From the Dallas Morning News:
Jul. 9–Consumers watching the news about soaring crude oil prices normally would expect to pay for those increases at the pump. But since May, that has not been the case.
Oil prices have passed $70 per barrel for the first time this year, but gasoline prices for the area have been on the decline, dropping almost 17 cents in the past month.
The two prices often travel together, and that was the case for the first five months of the year. Since then, the numbers have mostly gone in opposite directions.
Analysts said the supply, demand and stability of each product have caused the opposite trends.
Supply of gasoline is up from the spring because the country’s oil refineries are recovering from outages and other problems, which forced the refineries to keep lower levels than they normally would during that time. As they bounce back, they put more gasoline on the market.
The FTCR made such a fuss earlier when oil prices were flat and gasoline prices shot up. Where are they now? Oh, right. Claiming that oil companies are trying to influence the energy bill by dropping gasoline prices. Some day they will learn that they can gauge gasoline prices based on what inventories are doing, and that is influenced by demand, imports, and refinery utilization – not by the whims of oil companies.
But there is disagreement as to whether prices have peaked:
“The inventories are definitely up, and they’re within a range that is still on the low side but adequate for the rest of the season,” said Ken Miller, vice president of international energy consulting firm Purvin & Gertz in Houston.
Prices headed back up slightly at the end of the week because of a malfunction at the ConocoPhillips refinery in Borger, Texas, on Thursday.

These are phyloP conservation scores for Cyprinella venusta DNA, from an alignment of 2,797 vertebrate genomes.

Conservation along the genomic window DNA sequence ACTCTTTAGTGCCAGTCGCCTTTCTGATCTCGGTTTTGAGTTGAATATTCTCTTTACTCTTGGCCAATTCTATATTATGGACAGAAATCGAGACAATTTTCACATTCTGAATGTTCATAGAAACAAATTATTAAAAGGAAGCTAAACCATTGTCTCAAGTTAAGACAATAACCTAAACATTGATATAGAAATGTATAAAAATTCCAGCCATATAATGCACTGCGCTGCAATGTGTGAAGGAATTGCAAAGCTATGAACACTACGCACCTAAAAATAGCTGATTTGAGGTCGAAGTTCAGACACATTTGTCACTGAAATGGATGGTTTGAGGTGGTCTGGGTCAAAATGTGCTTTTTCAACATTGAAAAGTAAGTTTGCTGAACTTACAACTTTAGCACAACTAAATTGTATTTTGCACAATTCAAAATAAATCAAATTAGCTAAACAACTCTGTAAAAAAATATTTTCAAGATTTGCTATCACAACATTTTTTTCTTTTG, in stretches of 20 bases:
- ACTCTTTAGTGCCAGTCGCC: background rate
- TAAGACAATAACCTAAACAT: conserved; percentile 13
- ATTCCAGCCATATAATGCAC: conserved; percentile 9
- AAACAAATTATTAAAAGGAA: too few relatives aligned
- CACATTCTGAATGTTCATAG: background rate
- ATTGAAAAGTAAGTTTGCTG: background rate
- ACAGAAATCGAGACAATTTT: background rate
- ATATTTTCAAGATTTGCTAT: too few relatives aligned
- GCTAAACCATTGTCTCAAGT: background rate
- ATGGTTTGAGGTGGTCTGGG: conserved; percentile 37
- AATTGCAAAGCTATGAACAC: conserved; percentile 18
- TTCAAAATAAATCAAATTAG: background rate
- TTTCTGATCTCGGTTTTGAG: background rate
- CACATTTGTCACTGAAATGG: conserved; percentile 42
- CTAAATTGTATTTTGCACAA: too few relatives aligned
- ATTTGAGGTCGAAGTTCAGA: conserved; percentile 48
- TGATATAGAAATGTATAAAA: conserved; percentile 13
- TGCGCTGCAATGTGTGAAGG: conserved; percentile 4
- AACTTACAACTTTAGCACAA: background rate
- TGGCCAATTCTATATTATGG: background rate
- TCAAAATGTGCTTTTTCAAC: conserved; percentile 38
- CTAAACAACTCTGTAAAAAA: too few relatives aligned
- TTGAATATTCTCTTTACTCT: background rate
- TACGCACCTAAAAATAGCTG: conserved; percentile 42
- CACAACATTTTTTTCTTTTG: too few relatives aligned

He also said that the peak gasoline season ended after July 4, and as a result, demand will fall.
This dual effect is resulting in lower profit margins for the refineries, Mr. Miller said, a trend that he thinks will continue, at least for the short term. He said that gas prices should continue to fall in the near future.
What? I thought refiners just dialed in whatever margins they felt like. Maybe they just feel like giving a little back. Or maybe margins don’t work the way some seem to think they do.
That opinion is not shared by another industry analyst, Peyton Feltus, president of Randolph Risk Management in Dallas.
Mr. Feltus agreed that the lull in gas prices is caused by an increased supply out of the refineries, but he said that high prices are just around the corner because of the country’s insatiable appetite for gasoline.
“The consumer of these products holds their own price destiny in their hand,” Mr. Feltus said. “Consumption of gasoline is growing at a rate of 1 to 1.5 percent year to year. Anybody can understand that if consumption is going up, it’s putting upward pressure on price.”
Yeah, but ethanol is going to put a stop to that growth rate. 🙂
Of course to be fair and balanced, there’s this story:
Remember those big headlines and loud evening news telecasts this spring about soaring gasoline prices reaching record highs? Remember the calls for investigations and the drum-beating for government action to end so-called “price gouging”?
Well, you haven’t read or heard such stuff lately because gasoline prices have declined for six consecutive weeks, and are still dropping. Since peaking in May, gasoline prices have dropped 30 cents per gallon in California, and 25 cents nationally, according to the San Francisco Chronicle, citing figures from the Automobile Club.
Have you noticed the dearth of headlines and protesters? Have you observed the lack of calls for an investigation into this downward swing? If the increase in prices was alarming, shouldn’t a decrease be greeted with cheers?
Of course, the conspiracy enthusiasts, and indeed most of us, are indifferent when things go well. It’s almost as if we consider more affordable prices the way things are supposed to be, as if it’s something we are entitled to.
Now that’s my kind of sarcasm. 🙂